In turn, from the Newton-Euler equations, the horizontal acceleration of $COG$ is equal to the horizontal component of $GRF$ divided by the body mass and the equation above can be expressed as:

These two last equations express a very simple relation between body segment parameters, $COG_v$, $COP$, body acceleration, and horizontal force.

Solely based on these equations it is possible to predict some interesting relations among the variables in these equations, which have been experimentally observed:

- $COG_v-COP$ is positively correlated with the horizontal ground reaction force in the anterior-posterior direction (Winter et al. 1998; Morasso and Schieppati 1999; Zatsiorsky and Duarte 2000);
- $COG_v$ behaves as a low-pass filtered version of the $COP$ signal and this fact has been used in a method to derive $COG_v$ from the $COP$ signal (Winter 1995; Caron et al. 1997; Morasso and Schieppati 1999). This method produces similar results as other methods (Lafond et al. 2004);
- For a continuously regulated inverted pendulum (like the standing still posture), the common frequencies of $COG_v$ and $COP$ signals are in phase (Morasso and Schieppati 1999);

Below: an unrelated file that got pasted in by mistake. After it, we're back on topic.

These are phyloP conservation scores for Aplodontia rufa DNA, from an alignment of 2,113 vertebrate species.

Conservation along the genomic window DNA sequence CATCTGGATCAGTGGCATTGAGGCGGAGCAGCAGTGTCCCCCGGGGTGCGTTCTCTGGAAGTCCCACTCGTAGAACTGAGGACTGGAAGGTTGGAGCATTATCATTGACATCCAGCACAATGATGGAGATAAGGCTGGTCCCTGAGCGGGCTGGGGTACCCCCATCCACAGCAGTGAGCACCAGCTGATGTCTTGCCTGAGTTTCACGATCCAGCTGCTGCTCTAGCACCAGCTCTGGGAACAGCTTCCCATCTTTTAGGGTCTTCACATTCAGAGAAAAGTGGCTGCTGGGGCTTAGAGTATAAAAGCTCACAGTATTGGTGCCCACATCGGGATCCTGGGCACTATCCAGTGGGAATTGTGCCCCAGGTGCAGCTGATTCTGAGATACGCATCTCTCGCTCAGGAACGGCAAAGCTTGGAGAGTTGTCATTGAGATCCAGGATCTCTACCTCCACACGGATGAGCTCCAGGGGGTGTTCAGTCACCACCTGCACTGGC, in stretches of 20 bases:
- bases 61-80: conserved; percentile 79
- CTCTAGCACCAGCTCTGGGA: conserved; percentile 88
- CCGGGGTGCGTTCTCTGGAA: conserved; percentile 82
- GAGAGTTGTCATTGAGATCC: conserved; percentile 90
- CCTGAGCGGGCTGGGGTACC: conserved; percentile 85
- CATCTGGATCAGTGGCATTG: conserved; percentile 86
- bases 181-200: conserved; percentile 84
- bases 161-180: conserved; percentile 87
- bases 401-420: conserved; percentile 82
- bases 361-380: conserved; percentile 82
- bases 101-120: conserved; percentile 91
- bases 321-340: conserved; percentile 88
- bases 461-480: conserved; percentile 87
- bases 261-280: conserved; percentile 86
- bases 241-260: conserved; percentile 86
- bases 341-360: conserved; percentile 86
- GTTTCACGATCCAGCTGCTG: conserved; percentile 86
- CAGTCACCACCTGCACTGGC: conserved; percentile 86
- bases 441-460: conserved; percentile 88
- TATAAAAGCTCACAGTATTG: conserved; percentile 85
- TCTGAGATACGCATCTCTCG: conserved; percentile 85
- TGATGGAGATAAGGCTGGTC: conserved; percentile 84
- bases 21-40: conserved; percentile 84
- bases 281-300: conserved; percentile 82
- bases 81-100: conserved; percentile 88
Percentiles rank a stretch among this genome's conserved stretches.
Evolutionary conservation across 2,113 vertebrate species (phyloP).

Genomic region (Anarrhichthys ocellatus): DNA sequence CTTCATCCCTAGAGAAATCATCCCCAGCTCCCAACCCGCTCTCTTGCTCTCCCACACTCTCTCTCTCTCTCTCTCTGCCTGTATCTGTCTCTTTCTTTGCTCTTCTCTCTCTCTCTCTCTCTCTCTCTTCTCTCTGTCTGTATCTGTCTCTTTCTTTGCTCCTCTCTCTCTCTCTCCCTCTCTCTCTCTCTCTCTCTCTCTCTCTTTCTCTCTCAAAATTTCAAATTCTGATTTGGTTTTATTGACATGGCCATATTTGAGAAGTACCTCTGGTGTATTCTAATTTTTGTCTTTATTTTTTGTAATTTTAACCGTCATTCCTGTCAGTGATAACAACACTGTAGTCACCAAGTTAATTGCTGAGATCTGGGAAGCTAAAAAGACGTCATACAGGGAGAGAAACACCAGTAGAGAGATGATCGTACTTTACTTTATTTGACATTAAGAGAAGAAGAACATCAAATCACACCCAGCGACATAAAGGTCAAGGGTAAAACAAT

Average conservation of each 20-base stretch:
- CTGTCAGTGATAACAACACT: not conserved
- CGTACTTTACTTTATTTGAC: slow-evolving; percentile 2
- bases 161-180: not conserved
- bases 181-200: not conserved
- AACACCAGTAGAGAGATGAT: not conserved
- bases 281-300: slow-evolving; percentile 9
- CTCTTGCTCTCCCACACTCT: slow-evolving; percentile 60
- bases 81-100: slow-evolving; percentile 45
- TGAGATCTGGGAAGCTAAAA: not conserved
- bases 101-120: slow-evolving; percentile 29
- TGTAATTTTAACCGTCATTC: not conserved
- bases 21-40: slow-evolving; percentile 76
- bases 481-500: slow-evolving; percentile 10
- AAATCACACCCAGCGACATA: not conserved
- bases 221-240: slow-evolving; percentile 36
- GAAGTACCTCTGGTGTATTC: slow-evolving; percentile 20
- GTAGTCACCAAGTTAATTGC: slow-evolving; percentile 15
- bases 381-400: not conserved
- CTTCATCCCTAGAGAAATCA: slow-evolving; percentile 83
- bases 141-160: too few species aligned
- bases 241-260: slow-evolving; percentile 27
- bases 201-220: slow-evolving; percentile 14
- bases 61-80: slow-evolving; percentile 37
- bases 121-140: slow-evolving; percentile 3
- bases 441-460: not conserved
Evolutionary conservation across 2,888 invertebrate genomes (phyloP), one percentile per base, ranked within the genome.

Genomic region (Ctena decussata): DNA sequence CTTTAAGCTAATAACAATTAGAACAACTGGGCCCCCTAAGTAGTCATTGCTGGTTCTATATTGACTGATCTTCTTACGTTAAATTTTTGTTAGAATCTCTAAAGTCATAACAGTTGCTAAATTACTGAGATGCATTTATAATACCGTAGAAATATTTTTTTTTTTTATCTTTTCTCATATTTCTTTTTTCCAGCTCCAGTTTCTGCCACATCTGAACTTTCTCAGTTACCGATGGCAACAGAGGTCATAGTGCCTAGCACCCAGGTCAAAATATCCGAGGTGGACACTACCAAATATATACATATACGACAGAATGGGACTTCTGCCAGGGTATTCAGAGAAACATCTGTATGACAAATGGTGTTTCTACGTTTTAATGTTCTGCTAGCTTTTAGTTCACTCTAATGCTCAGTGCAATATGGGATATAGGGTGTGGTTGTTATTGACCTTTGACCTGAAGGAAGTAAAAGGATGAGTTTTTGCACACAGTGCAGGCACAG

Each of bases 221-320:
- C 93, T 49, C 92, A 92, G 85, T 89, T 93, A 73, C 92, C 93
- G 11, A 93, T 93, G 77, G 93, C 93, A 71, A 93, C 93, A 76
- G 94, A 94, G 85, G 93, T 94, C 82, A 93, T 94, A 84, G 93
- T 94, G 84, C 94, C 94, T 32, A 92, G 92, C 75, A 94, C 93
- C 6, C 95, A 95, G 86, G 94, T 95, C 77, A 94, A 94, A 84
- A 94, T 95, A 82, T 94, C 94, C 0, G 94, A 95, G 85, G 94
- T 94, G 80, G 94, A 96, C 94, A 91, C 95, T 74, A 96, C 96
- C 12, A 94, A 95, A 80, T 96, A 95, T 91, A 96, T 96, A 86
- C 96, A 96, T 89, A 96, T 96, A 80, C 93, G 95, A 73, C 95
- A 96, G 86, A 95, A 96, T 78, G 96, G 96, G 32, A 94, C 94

- When the horizontal force is zero, $COG_v$ and $COP$ coincide and this fact has been used as a method to derive $COG_v$ from the $COP$ displacement and the horizontal $GRF$ (King and Zatsiorsky 1997; Zatsiorsky and Duarte 2000).

Note that the four predictions made above are based entirely on the mechanical derivation of the inverted pendulum model. Nothing has been said about what type of neural control is being used for the regulation of the standing posture. This means that the statements above are consequence of the mechanical nature of the modeled phenomenon.

Obviously, the most straightforward prediction of the single inverted pendulum model concerning the **kinematics of the segments** of the human body would be that we should observe merely the motion at the ankle joint and nothing in the other joints. This prediction has not been observed (see for example, Pinter et al. 2008 and Gunther et al. 2009). During standing still, we seem to use all our joints and this is task dependent.

However, one important point to consider is that even if the inverted pendulum fails as a suitable model of the **kinematics of the segments**, the inverted pendulum succeds as a model of the **kinematics of global body variables**, such as $COG_v$ and $COP$, and their relation to kinetic variables, the external forces acting on the body.

Certainly everyone agrees that the inverted pendulum model is insufficient to capture all the essential characteristics of the posture during standing. Nevertheless, the greatest power of the single inverted pendulum model is its simplicity, and it is somewhat surprising to note how much this simple model can capture the of the investigated phenomenon.